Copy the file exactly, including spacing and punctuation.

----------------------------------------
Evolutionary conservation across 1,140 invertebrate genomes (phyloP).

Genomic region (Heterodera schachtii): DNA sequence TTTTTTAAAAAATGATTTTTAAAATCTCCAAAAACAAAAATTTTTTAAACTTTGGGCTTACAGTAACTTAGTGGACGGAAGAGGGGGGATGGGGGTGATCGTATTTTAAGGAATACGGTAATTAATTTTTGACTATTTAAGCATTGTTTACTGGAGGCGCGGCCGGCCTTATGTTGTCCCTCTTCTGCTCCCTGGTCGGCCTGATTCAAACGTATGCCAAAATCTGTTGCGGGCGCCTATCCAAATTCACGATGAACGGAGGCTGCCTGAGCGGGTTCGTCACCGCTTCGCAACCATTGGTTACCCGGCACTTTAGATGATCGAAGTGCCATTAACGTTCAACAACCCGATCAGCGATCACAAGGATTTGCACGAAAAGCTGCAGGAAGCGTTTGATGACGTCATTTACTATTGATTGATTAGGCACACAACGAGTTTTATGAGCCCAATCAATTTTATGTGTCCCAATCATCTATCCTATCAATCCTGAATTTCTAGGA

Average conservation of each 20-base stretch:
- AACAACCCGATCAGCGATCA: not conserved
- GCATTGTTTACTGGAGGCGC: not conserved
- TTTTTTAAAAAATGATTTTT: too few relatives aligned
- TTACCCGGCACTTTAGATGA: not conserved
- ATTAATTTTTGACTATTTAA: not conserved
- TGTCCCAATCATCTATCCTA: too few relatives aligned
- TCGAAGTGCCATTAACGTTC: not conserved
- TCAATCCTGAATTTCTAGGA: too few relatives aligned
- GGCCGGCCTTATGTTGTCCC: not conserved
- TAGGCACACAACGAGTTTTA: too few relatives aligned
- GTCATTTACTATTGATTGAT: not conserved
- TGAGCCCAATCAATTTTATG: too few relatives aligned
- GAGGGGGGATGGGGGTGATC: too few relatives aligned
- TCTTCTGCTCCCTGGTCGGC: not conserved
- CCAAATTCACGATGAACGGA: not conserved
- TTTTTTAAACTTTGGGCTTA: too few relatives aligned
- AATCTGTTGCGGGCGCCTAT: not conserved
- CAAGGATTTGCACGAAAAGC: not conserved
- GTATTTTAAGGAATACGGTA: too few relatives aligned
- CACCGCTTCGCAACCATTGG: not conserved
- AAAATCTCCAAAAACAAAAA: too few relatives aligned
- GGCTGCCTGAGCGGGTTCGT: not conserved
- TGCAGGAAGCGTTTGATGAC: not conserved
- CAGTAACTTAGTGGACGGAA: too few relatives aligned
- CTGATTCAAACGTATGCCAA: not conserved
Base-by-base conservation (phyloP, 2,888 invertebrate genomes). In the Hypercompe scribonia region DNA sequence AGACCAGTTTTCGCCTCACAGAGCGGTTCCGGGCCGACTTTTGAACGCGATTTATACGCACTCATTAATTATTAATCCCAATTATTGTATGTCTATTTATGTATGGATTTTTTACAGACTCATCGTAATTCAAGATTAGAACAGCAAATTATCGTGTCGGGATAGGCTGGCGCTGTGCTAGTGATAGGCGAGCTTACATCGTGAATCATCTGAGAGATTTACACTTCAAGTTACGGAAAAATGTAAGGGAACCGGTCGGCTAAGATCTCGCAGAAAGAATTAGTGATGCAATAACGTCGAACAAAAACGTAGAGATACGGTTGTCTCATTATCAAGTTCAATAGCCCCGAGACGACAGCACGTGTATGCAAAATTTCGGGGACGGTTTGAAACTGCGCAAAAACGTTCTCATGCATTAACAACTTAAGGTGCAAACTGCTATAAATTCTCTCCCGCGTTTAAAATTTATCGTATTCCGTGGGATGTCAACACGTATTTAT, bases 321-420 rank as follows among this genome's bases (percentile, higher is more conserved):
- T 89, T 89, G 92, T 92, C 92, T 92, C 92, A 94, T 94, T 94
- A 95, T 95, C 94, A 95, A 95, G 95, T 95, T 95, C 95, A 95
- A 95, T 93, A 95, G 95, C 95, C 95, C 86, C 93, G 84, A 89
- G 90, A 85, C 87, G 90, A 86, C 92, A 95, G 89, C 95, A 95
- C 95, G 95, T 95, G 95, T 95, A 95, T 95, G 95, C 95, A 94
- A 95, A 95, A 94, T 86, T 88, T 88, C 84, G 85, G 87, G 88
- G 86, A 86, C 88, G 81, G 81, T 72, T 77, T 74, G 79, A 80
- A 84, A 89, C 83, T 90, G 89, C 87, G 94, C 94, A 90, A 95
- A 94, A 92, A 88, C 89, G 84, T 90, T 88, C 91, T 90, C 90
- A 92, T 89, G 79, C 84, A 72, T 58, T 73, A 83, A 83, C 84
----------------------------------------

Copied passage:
Evolutionary conservation across 1,140 invertebrate genomes (phyloP).

Genomic region (Heterodera schachtii): DNA sequence TTTTTTAAAAAATGATTTTTAAAATCTCCAAAAACAAAAATTTTTTAAACTTTGGGCTTACAGTAACTTAGTGGACGGAAGAGGGGGGATGGGGGTGATCGTATTTTAAGGAATACGGTAATTAATTTTTGACTATTTAAGCATTGTTTACTGGAGGCGCGGCCGGCCTTATGTTGTCCCTCTTCTGCTCCCTGGTCGGCCTGATTCAAACGTATGCCAAAATCTGTTGCGGGCGCCTATCCAAATTCACGATGAACGGAGGCTGCCTGAGCGGGTTCGTCACCGCTTCGCAACCATTGGTTACCCGGCACTTTAGATGATCGAAGTGCCATTAACGTTCAACAACCCGATCAGCGATCACAAGGATTTGCACGAAAAGCTGCAGGAAGCGTTTGATGACGTCATTTACTATTGATTGATTAGGCACACAACGAGTTTTATGAGCCCAATCAATTTTATGTGTCCCAATCATCTATCCTATCAATCCTGAATTTCTAGGA

Average conservation of each 20-base stretch:
- AACAACCCGATCAGCGATCA: not conserved
- GCATTGTTTACTGGAGGCGC: not conserved
- TTTTTTAAAAAATGATTTTT: too few relatives aligned
- TTACCCGGCACTTTAGATGA: not conserved
- ATTAATTTTTGACTATTTAA: not conserved
- TGTCCCAATCATCTATCCTA: too few relatives aligned
- TCGAAGTGCCATTAACGTTC: not conserved
- TCAATCCTGAATTTCTAGGA: too few relatives aligned
- GGCCGGCCTTATGTTGTCCC: not conserved
- TAGGCACACAACGAGTTTTA: too few relatives aligned
- GTCATTTACTATTGATTGAT: not conserved
- TGAGCCCAATCAATTTTATG: too few relatives aligned
- GAGGGGGGATGGGGGTGATC: too few relatives aligned
- TCTTCTGCTCCCTGGTCGGC: not conserved
- CCAAATTCACGATGAACGGA: not conserved
- TTTTTTAAACTTTGGGCTTA: too few relatives aligned
- AATCTGTTGCGGGCGCCTAT: not conserved
- CAAGGATTTGCACGAAAAGC: not conserved
- GTATTTTAAGGAATACGGTA: too few relatives aligned
- CACCGCTTCGCAACCATTGG: not conserved
- AAAATCTCCAAAAACAAAAA: too few relatives aligned
- GGCTGCCTGAGCGGGTTCGT: not conserved
- TGCAGGAAGCGTTTGATGAC: not conserved
- CAGTAACTTAGTGGACGGAA: too few relatives aligned
- CTGATTCAAACGTATGCCAA: not conserved
Base-by-base conservation (phyloP, 2,888 invertebrate genomes). In the Hypercompe scribonia region DNA sequence AGACCAGTTTTCGCCTCACAGAGCGGTTCCGGGCCGACTTTTGAACGCGATTTATACGCACTCATTAATTATTAATCCCAATTATTGTATGTCTATTTATGTATGGATTTTTTACAGACTCATCGTAATTCAAGATTAGAACAGCAAATTATCGTGTCGGGATAGGCTGGCGCTGTGCTAGTGATAGGCGAGCTTACATCGTGAATCATCTGAGAGATTTACACTTCAAGTTACGGAAAAATGTAAGGGAACCGGTCGGCTAAGATCTCGCAGAAAGAATTAGTGATGCAATAACGTCGAACAAAAACGTAGAGATACGGTTGTCTCATTATCAAGTTCAATAGCCCCGAGACGACAGCACGTGTATGCAAAATTTCGGGGACGGTTTGAAACTGCGCAAAAACGTTCTCATGCATTAACAACTTAAGGTGCAAACTGCTATAAATTCTCTCCCGCGTTTAAAATTTATCGTATTCCGTGGGATGTCAACACGTATTTAT, bases 321-420 rank as follows among this genome's bases (percentile, higher is more conserved):
- T 89, T 89, G 92, T 92, C 92, T 92, C 92, A 94, T 94, T 94
- A 95, T 95, C 94, A 95, A 95, G 95, T 95, T 95, C 95, A 95
- A 95, T 93, A 95, G 95, C 95, C 95, C 86, C 93, G 84, A 89
- G 90, A 85, C 87, G 90, A 86, C 92, A 95, G 89, C 95, A 95
- C 95, G 95, T 95, G 95, T 95, A 95, T 95, G 95, C 95, A 94
- A 95, A 95, A 94, T 86, T 88, T 88, C 84, G 85, G 87, G 88
- G 86, A 86, C 88, G 81, G 81, T 72, T 77, T 74, G 79, A 80
- A 84, A 89, C 83, T 90, G 89, C 87, G 94, C 94, A 90, A 95
- A 94, A 92, A 88, C 89, G 84, T 90, T 88, C 91, T 90, C 90
- A 92, T 89, G 79, C 84, A 72, T 58, T 73, A 83, A 83, C 84